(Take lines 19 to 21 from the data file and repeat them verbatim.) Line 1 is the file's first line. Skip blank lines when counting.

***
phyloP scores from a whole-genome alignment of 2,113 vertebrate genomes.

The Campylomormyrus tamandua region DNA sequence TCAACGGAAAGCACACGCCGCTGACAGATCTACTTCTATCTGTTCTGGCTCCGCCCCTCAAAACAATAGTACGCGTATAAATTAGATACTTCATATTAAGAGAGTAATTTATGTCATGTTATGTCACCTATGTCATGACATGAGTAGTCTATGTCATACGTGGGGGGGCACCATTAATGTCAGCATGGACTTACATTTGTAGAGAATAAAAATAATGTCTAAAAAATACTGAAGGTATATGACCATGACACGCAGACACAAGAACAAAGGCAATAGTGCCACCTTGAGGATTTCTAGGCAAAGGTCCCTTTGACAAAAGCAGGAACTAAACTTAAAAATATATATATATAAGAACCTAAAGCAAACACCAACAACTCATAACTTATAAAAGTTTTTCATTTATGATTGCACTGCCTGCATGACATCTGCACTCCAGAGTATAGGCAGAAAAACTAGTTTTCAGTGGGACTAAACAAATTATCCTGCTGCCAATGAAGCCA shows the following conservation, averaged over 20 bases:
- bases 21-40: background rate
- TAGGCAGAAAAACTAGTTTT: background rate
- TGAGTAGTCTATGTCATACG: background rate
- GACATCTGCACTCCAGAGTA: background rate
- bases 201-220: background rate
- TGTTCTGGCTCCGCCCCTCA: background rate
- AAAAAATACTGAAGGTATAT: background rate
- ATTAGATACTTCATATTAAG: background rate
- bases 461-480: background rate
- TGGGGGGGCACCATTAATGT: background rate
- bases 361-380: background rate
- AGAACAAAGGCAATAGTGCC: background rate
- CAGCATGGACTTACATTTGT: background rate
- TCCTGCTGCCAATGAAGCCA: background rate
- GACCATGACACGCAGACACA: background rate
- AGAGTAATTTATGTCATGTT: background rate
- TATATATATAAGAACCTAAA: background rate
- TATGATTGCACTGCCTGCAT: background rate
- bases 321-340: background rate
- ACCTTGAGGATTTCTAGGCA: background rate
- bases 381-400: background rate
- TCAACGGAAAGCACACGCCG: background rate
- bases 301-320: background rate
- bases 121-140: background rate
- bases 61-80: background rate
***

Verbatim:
- TATATATATAAGAACCTAAA: background rate
- TATGATTGCACTGCCTGCAT: background rate
- bases 321-340: background rate